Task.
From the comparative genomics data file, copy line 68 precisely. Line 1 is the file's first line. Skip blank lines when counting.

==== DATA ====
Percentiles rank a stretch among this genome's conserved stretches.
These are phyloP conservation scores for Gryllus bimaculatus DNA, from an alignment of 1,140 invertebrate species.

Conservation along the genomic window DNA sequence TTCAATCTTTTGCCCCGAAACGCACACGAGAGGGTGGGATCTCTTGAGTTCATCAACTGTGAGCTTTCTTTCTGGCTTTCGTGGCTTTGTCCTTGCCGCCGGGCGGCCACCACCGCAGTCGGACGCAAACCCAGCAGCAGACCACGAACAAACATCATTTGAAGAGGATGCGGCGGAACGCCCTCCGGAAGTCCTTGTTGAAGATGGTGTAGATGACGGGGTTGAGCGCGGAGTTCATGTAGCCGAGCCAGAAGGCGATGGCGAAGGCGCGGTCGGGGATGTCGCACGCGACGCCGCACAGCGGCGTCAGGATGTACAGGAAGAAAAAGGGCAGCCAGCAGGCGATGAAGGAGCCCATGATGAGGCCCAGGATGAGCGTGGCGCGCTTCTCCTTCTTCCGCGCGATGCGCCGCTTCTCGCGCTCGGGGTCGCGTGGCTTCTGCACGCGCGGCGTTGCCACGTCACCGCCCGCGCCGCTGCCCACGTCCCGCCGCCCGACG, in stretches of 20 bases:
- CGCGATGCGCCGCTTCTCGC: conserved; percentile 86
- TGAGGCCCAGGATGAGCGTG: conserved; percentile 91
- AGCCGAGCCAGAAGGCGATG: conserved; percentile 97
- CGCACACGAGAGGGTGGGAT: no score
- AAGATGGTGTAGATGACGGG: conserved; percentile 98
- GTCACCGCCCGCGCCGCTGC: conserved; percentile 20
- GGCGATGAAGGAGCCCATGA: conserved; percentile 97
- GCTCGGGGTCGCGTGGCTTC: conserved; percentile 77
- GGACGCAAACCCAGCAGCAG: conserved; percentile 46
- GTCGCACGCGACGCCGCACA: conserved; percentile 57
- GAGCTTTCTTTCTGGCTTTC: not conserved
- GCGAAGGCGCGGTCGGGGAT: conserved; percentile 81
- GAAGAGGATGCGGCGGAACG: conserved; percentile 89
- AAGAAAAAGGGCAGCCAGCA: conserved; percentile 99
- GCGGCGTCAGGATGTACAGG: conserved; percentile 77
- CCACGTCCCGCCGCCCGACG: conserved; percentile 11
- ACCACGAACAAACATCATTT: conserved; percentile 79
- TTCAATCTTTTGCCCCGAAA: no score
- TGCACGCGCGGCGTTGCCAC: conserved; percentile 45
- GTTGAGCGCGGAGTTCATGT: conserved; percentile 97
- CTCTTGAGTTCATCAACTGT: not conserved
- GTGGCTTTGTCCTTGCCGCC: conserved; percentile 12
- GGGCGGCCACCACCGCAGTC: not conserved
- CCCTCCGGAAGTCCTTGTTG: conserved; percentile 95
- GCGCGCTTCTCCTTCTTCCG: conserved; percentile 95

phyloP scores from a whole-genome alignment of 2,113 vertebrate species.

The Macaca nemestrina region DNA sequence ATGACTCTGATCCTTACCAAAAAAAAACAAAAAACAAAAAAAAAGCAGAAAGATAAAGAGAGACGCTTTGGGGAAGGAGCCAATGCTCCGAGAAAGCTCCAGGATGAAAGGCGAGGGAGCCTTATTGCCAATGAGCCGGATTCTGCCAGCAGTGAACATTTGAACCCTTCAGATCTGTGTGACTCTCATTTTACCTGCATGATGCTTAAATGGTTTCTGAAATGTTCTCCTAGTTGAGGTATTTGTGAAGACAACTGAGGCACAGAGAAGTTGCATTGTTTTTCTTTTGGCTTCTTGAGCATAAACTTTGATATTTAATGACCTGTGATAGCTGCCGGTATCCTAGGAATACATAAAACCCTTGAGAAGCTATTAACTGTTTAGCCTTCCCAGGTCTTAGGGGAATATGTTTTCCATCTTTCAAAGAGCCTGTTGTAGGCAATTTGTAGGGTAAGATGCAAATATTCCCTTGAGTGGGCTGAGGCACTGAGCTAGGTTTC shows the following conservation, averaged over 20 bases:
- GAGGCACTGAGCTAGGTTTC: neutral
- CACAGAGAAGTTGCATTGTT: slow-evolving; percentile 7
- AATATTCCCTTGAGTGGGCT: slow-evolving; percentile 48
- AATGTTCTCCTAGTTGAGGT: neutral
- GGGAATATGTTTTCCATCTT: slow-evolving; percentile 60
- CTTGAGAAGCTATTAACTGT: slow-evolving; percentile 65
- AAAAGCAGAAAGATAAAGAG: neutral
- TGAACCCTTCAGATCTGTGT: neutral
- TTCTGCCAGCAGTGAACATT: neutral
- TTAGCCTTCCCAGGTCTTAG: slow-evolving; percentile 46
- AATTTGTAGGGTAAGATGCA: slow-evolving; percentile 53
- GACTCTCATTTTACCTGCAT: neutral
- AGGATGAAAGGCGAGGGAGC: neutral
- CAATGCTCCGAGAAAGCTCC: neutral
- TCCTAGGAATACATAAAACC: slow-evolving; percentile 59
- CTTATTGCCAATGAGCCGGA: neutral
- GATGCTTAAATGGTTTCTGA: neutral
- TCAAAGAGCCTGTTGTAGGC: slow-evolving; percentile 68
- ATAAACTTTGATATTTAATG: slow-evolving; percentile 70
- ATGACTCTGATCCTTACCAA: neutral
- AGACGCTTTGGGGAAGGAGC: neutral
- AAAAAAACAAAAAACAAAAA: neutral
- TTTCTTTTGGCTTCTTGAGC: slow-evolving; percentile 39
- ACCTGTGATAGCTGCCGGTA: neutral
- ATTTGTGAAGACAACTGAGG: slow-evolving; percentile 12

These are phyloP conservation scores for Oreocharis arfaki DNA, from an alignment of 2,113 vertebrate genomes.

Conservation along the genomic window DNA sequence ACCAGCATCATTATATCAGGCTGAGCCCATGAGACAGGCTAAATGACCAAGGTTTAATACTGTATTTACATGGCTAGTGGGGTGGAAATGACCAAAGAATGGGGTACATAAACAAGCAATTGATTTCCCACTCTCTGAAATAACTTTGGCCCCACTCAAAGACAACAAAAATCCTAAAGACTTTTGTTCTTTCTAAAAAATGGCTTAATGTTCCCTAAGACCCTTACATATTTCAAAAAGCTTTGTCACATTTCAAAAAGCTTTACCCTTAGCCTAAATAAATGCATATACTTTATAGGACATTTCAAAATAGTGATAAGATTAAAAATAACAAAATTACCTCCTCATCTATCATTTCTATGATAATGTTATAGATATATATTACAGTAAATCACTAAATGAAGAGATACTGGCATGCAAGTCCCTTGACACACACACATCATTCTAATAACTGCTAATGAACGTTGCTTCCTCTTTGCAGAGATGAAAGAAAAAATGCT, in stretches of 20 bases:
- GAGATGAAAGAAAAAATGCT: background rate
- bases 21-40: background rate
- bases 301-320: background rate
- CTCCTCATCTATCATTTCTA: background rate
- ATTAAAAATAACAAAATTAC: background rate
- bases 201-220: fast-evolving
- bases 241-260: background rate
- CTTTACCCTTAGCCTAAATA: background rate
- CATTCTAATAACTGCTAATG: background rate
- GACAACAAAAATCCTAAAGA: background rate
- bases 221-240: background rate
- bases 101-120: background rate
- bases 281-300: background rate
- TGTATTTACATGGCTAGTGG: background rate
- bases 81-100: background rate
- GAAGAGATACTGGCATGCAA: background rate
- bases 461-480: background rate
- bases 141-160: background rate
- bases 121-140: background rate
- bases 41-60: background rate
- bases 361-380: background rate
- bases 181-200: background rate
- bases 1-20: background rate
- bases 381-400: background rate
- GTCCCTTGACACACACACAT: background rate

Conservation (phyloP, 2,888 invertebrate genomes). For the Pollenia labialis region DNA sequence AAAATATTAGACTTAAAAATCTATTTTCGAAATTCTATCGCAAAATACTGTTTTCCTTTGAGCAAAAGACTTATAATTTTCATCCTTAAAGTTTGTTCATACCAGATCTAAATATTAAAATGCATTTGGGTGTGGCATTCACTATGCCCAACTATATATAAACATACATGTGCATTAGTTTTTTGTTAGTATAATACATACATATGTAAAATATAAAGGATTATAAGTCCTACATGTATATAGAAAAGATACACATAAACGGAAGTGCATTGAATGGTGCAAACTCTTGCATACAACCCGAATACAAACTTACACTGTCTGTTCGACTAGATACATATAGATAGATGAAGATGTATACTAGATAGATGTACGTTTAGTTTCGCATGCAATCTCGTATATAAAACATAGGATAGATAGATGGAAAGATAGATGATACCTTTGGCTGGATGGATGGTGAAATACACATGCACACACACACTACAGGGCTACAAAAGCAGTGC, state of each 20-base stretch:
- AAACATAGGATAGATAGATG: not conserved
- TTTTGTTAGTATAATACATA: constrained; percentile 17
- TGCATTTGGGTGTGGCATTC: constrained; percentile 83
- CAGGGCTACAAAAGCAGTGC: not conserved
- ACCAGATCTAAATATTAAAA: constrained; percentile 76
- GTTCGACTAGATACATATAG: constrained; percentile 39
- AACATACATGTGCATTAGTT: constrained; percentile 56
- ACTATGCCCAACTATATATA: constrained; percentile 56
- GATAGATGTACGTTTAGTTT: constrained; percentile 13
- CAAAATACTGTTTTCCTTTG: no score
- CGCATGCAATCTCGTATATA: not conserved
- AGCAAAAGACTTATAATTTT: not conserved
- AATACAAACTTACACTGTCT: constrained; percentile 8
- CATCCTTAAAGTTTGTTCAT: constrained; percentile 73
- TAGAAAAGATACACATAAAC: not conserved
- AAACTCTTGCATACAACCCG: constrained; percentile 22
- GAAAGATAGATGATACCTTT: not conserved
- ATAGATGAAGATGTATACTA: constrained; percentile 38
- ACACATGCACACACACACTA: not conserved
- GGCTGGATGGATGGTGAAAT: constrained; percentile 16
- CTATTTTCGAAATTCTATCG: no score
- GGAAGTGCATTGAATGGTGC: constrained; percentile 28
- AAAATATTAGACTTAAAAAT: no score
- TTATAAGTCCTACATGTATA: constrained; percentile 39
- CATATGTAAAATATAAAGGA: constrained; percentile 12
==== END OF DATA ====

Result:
- bases 221-240: background rate